Please use this identifier to cite or link to this item:
Appears in Collections:Faculty of Health Sciences and Sport Journal Articles
Peer Review Status: Refereed
Title: General Practitioner Involvement in Remote and Rural Maternity Care: Too Big a Challenge?
Authors: Caldow, Jan
Hundley, Vanora
van, Teijlingen Edwin
Reid, John
Kiger, Alice
Tucker, Janet
Ireland, Jillian M
Harris, Fiona Margaret
Farmer, Jane
Bryers, Helen
Contact Email:
Keywords: general practitioners
multidisciplinary education
maternity care
remote and rural setting
Issue Date: 2011
Publisher: Springer Publishing Company
Citation: Caldow J, Hundley V, van Teijlingen E, Reid J, Kiger A, Tucker J, Ireland JM, Harris FM, Farmer J & Bryers H (2011) General Practitioner Involvement in Remote and Rural Maternity Care: Too Big a Challenge?, International Journal of Childbirth, 1 (1), pp. 27-38.
Abstract: BACKGROUND: In the United Kingdom, general practitioner (GP) involvement in maternity care has declined significantly over the past decade. This is particularly so in remote and rural areas where midwives have stepped up and taken over units to ensure that women in these areas continue to have a service. A recent report by the King’s Fund argues for a greater role for the GP in maternity care provision; however, this raises questions about whether GPs have the skills and training to provide such care. AIM: To explore the views of GPs on the skills and training required to deliver safe and appropriate local intrapartum services in remote and rural settings. METHODS: Mixed-method study consisting of qualitative interviews with a purposive sample of GPs in six remote and rural sites. To triangulate the interview findings and identify features that might have been missed in the interviews, a questionnaire was developed using initial key themes identified. FINDINGS: Maternity care accounted for less than 10% of most remote and rural GPs’ workload, yet interviewees reported that their role required them to be competent in a wide range of procedures. This was seen as a major barrier to recruitment and retention in rural areas. Although self-reported competence and confidence was high, several GPs felt de-skilled and felt that they were fighting a losing battle to maintain skills. GPs regarded isolation, need for comprehensive expertise, limited resources, and transportation difficulties as factors affecting the decline in their contribution to remote and rural maternity care. CONCLUSION: Although rural GPs and midwives might traditionally have been in competition, providing a woman-centered service in remote areas may be easier to achieve through collaborative working. However, if GPs are to play a greater role, then they will need to be prepared to make a strategic commitment to the maintenance of remote and rural maternity care. This will require innovative methods of training, special consideration of educational needs, and incentives for practitioners to settle in rural areas, but it may already be too late for GPs to have a substantial input into maternity care.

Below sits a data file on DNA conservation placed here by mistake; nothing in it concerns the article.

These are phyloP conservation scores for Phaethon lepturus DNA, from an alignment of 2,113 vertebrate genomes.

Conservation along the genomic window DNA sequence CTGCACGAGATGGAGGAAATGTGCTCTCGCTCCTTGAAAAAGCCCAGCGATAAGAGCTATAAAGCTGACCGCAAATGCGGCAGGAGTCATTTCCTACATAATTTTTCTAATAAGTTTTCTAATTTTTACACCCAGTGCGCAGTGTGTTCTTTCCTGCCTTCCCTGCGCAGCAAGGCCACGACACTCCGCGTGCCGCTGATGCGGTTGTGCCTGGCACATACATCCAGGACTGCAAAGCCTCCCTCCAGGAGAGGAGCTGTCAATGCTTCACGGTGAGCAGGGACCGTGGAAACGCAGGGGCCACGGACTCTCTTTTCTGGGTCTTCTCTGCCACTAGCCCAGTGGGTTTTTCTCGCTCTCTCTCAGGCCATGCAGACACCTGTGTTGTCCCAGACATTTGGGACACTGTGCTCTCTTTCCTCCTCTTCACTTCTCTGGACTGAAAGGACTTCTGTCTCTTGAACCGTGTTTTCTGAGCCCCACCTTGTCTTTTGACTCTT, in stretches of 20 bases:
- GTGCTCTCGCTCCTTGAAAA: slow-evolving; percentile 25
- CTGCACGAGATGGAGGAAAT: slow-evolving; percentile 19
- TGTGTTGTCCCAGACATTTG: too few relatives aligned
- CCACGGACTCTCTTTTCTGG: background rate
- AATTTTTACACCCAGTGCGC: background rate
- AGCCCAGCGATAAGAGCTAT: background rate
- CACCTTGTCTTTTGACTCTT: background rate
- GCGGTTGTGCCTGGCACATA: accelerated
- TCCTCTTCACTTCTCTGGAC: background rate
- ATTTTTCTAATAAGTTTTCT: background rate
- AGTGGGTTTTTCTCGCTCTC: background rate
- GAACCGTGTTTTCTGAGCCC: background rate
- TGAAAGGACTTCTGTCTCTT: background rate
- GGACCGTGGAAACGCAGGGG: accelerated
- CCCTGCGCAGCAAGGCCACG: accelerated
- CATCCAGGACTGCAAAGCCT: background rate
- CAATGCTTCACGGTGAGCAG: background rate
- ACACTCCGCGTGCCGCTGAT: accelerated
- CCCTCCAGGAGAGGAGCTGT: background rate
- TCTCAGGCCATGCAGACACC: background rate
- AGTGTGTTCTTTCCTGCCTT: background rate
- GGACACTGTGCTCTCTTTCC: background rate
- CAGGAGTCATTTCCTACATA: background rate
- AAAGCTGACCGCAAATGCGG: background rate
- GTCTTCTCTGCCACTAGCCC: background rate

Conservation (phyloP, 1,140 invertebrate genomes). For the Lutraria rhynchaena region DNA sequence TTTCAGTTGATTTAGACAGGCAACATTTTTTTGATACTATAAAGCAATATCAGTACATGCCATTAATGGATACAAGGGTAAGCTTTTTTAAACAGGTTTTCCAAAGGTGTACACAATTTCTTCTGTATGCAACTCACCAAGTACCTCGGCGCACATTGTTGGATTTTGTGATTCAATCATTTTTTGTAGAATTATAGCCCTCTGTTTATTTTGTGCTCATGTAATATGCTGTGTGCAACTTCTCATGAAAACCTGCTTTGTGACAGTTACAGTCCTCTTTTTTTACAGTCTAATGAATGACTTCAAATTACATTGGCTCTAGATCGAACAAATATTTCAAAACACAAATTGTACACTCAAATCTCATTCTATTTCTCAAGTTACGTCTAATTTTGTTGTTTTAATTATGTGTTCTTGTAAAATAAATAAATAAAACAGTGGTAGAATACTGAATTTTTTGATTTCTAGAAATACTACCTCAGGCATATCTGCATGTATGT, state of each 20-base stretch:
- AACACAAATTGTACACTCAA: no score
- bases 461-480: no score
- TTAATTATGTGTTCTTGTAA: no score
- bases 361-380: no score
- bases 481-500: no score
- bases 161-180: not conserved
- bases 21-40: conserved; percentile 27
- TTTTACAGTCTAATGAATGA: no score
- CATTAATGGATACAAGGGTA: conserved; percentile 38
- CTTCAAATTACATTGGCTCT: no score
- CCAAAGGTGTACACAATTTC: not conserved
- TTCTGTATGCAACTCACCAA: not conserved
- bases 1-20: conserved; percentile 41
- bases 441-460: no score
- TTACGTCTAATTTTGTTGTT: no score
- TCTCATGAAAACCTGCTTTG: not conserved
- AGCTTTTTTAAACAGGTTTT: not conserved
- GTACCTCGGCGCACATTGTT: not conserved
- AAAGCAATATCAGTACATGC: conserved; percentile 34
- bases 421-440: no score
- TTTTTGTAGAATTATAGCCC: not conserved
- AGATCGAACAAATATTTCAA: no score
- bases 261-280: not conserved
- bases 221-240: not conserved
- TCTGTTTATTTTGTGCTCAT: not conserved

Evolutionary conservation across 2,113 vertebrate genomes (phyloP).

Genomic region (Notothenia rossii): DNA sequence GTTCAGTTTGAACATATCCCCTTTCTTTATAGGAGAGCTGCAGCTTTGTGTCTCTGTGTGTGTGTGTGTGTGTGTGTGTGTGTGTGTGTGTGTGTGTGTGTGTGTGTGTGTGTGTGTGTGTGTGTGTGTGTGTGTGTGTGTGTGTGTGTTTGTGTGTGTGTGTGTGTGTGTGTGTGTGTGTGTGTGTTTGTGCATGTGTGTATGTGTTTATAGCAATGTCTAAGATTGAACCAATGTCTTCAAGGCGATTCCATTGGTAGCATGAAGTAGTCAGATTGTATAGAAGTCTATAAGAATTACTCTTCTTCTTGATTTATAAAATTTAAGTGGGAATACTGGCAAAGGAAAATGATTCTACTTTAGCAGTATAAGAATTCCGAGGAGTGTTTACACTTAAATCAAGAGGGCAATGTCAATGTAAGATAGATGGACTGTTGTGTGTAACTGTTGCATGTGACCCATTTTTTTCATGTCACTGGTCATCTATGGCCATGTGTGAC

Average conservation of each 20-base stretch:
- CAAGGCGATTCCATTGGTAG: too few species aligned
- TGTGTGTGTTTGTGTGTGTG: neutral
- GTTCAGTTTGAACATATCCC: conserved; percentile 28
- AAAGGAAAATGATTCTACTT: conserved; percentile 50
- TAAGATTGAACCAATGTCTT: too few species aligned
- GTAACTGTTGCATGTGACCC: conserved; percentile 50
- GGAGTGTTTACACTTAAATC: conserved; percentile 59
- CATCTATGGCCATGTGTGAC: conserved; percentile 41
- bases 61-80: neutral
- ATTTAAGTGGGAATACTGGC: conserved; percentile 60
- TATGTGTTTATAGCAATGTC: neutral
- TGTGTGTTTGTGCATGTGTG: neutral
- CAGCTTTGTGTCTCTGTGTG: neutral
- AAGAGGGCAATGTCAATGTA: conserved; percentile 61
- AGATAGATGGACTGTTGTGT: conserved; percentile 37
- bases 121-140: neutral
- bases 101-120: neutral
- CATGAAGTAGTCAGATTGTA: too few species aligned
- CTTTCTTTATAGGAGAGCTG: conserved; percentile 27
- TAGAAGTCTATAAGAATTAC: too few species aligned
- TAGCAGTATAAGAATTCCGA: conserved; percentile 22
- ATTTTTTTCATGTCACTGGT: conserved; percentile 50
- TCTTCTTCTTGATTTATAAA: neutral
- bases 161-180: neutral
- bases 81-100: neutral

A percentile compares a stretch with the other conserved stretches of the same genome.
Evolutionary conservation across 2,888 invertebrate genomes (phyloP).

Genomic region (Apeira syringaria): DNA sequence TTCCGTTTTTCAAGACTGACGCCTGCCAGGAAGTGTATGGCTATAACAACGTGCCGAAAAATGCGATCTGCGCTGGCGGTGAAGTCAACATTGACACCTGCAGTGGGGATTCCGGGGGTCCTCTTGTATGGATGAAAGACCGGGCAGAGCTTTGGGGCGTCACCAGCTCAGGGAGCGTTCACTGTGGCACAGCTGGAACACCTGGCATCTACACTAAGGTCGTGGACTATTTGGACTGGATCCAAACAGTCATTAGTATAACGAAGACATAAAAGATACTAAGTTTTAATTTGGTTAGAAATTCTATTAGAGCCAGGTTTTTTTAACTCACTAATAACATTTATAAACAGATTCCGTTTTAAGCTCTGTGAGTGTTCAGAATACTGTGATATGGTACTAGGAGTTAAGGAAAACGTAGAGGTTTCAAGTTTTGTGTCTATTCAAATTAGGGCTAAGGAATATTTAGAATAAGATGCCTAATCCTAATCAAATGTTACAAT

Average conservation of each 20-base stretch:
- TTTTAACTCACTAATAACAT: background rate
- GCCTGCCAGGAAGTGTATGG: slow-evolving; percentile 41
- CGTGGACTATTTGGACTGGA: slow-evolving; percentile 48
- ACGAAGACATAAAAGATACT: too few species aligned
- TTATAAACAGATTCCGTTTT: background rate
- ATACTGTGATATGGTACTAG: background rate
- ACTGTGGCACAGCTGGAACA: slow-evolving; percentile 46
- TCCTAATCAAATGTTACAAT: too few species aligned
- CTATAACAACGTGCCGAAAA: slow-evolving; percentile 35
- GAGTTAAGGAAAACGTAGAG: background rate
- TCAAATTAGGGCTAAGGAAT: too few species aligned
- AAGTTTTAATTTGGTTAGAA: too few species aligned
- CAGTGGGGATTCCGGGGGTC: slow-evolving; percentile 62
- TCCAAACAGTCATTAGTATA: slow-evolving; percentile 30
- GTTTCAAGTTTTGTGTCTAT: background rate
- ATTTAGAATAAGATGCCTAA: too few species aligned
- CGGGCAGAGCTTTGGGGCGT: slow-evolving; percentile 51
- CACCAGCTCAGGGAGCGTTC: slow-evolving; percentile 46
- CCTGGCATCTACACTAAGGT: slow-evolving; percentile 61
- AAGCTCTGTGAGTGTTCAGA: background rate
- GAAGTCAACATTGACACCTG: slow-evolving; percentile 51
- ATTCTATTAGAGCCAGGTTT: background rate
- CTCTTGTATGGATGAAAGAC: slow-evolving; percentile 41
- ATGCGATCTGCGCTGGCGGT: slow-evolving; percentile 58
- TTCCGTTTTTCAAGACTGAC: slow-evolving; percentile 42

Type: Journal Article
DOI Link:
Rights: The publisher does not allow this work to be made publicly available in this Repository. Please use the Request a Copy feature at the foot of the Repository record to request a copy directly from the author; you can only request a copy if you wish to use this work for your own research or private study.
Affiliation: University of Aberdeen
University of Stirling
University of Aberdeen
University of Aberdeen
University of Aberdeen
University of Aberdeen
Robert Gordon University
NMAHP Research
UHI Millennium Institute
NHS Highland

Files in This Item:
File Description SizeFormat 
Caldow et al 2011 .pdf1.5 MBAdobe PDFUnder Embargo until 31/12/2999     Request a copy

Note: If any of the files in this item are currently embargoed, you can request a copy directly from the author by clicking the padlock icon above. However, this facility is dependant on the depositor still being contactable at their original email address.

This item is protected by original copyright

Items in the Repository are protected by copyright, with all rights reserved, unless otherwise indicated.

If you believe that any material held in STORRE infringes copyright, please contact providing details and we will remove the Work from public display in STORRE and investigate your claim.